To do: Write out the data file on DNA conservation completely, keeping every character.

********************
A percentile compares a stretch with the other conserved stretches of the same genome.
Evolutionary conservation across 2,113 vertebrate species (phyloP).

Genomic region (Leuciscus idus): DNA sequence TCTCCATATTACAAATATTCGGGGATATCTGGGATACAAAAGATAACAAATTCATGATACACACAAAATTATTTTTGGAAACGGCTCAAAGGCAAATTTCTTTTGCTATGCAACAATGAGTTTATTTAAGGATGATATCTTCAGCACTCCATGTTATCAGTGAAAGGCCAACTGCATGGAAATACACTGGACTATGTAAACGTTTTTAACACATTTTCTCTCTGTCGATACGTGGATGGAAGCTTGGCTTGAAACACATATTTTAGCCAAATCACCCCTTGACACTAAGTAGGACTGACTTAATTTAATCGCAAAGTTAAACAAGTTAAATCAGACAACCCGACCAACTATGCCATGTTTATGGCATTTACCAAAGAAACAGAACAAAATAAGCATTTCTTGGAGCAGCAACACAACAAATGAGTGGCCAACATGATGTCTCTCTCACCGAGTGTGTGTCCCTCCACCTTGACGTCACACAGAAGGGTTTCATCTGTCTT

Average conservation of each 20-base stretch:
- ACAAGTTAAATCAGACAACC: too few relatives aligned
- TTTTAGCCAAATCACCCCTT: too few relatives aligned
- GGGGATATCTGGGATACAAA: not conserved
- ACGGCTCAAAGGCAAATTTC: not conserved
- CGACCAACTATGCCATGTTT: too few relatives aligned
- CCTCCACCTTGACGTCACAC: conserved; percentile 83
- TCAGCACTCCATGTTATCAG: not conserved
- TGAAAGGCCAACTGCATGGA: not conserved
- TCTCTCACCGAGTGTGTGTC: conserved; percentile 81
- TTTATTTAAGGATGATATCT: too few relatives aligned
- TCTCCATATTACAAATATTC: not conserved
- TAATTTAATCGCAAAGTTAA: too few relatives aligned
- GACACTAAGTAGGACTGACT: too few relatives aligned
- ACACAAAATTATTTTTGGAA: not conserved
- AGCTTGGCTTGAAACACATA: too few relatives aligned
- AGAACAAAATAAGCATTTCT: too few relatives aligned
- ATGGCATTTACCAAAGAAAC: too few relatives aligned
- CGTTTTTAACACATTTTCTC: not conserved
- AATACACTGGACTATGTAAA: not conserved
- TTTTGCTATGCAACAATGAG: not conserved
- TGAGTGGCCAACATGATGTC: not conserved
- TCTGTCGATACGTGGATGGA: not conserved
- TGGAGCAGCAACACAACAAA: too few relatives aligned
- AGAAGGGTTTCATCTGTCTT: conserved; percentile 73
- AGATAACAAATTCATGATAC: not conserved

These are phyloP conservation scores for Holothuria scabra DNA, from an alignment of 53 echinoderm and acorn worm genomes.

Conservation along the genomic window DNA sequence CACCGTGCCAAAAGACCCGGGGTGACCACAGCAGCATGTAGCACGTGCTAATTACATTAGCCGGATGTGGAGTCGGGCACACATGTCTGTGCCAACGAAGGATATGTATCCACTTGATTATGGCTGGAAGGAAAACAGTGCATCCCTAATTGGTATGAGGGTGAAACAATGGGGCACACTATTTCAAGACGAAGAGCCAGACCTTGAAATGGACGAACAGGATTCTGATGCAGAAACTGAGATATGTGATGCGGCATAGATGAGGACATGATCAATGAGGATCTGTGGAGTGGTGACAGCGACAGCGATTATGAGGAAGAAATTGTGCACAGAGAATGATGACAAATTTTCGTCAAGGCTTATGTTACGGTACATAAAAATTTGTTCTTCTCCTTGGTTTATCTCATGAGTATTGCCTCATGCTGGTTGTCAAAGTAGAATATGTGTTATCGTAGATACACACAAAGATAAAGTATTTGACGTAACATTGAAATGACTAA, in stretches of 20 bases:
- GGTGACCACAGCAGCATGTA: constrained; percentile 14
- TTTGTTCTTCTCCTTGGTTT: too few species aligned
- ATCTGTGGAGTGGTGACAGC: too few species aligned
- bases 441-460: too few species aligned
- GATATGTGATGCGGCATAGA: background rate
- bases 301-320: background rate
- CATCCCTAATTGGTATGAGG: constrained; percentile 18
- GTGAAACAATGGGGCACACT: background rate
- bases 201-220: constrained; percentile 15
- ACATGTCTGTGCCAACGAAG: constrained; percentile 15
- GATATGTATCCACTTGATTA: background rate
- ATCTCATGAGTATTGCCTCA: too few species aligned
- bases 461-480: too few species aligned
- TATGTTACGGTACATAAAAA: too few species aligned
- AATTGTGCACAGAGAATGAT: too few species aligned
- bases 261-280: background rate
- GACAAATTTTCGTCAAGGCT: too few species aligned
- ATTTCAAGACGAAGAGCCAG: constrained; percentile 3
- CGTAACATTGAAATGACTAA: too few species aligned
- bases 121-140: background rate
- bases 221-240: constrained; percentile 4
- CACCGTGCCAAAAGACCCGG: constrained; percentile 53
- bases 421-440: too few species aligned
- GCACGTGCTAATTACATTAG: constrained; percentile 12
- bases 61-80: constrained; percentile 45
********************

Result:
A percentile compares a stretch with the other conserved stretches of the same genome.
Evolutionary conservation across 2,113 vertebrate species (phyloP).

Genomic region (Leuciscus idus): DNA sequence TCTCCATATTACAAATATTCGGGGATATCTGGGATACAAAAGATAACAAATTCATGATACACACAAAATTATTTTTGGAAACGGCTCAAAGGCAAATTTCTTTTGCTATGCAACAATGAGTTTATTTAAGGATGATATCTTCAGCACTCCATGTTATCAGTGAAAGGCCAACTGCATGGAAATACACTGGACTATGTAAACGTTTTTAACACATTTTCTCTCTGTCGATACGTGGATGGAAGCTTGGCTTGAAACACATATTTTAGCCAAATCACCCCTTGACACTAAGTAGGACTGACTTAATTTAATCGCAAAGTTAAACAAGTTAAATCAGACAACCCGACCAACTATGCCATGTTTATGGCATTTACCAAAGAAACAGAACAAAATAAGCATTTCTTGGAGCAGCAACACAACAAATGAGTGGCCAACATGATGTCTCTCTCACCGAGTGTGTGTCCCTCCACCTTGACGTCACACAGAAGGGTTTCATCTGTCTT

Average conservation of each 20-base stretch:
- ACAAGTTAAATCAGACAACC: too few relatives aligned
- TTTTAGCCAAATCACCCCTT: too few relatives aligned
- GGGGATATCTGGGATACAAA: not conserved
- ACGGCTCAAAGGCAAATTTC: not conserved
- CGACCAACTATGCCATGTTT: too few relatives aligned
- CCTCCACCTTGACGTCACAC: conserved; percentile 83
- TCAGCACTCCATGTTATCAG: not conserved
- TGAAAGGCCAACTGCATGGA: not conserved
- TCTCTCACCGAGTGTGTGTC: conserved; percentile 81
- TTTATTTAAGGATGATATCT: too few relatives aligned
- TCTCCATATTACAAATATTC: not conserved
- TAATTTAATCGCAAAGTTAA: too few relatives aligned
- GACACTAAGTAGGACTGACT: too few relatives aligned
- ACACAAAATTATTTTTGGAA: not conserved
- AGCTTGGCTTGAAACACATA: too few relatives aligned
- AGAACAAAATAAGCATTTCT: too few relatives aligned
- ATGGCATTTACCAAAGAAAC: too few relatives aligned
- CGTTTTTAACACATTTTCTC: not conserved
- AATACACTGGACTATGTAAA: not conserved
- TTTTGCTATGCAACAATGAG: not conserved
- TGAGTGGCCAACATGATGTC: not conserved
- TCTGTCGATACGTGGATGGA: not conserved
- TGGAGCAGCAACACAACAAA: too few relatives aligned
- AGAAGGGTTTCATCTGTCTT: conserved; percentile 73
- AGATAACAAATTCATGATAC: not conserved

These are phyloP conservation scores for Holothuria scabra DNA, from an alignment of 53 echinoderm and acorn worm genomes.

Conservation along the genomic window DNA sequence CACCGTGCCAAAAGACCCGGGGTGACCACAGCAGCATGTAGCACGTGCTAATTACATTAGCCGGATGTGGAGTCGGGCACACATGTCTGTGCCAACGAAGGATATGTATCCACTTGATTATGGCTGGAAGGAAAACAGTGCATCCCTAATTGGTATGAGGGTGAAACAATGGGGCACACTATTTCAAGACGAAGAGCCAGACCTTGAAATGGACGAACAGGATTCTGATGCAGAAACTGAGATATGTGATGCGGCATAGATGAGGACATGATCAATGAGGATCTGTGGAGTGGTGACAGCGACAGCGATTATGAGGAAGAAATTGTGCACAGAGAATGATGACAAATTTTCGTCAAGGCTTATGTTACGGTACATAAAAATTTGTTCTTCTCCTTGGTTTATCTCATGAGTATTGCCTCATGCTGGTTGTCAAAGTAGAATATGTGTTATCGTAGATACACACAAAGATAAAGTATTTGACGTAACATTGAAATGACTAA, in stretches of 20 bases:
- GGTGACCACAGCAGCATGTA: constrained; percentile 14
- TTTGTTCTTCTCCTTGGTTT: too few species aligned
- ATCTGTGGAGTGGTGACAGC: too few species aligned
- bases 441-460: too few species aligned
- GATATGTGATGCGGCATAGA: background rate
- bases 301-320: background rate
- CATCCCTAATTGGTATGAGG: constrained; percentile 18
- GTGAAACAATGGGGCACACT: background rate
- bases 201-220: constrained; percentile 15
- ACATGTCTGTGCCAACGAAG: constrained; percentile 15
- GATATGTATCCACTTGATTA: background rate
- ATCTCATGAGTATTGCCTCA: too few species aligned
- bases 461-480: too few species aligned
- TATGTTACGGTACATAAAAA: too few species aligned
- AATTGTGCACAGAGAATGAT: too few species aligned
- bases 261-280: background rate
- GACAAATTTTCGTCAAGGCT: too few species aligned
- ATTTCAAGACGAAGAGCCAG: constrained; percentile 3
- CGTAACATTGAAATGACTAA: too few species aligned
- bases 121-140: background rate
- bases 221-240: constrained; percentile 4
- CACCGTGCCAAAAGACCCGG: constrained; percentile 53
- bases 421-440: too few species aligned
- GCACGTGCTAATTACATTAG: constrained; percentile 12
- bases 61-80: constrained; percentile 45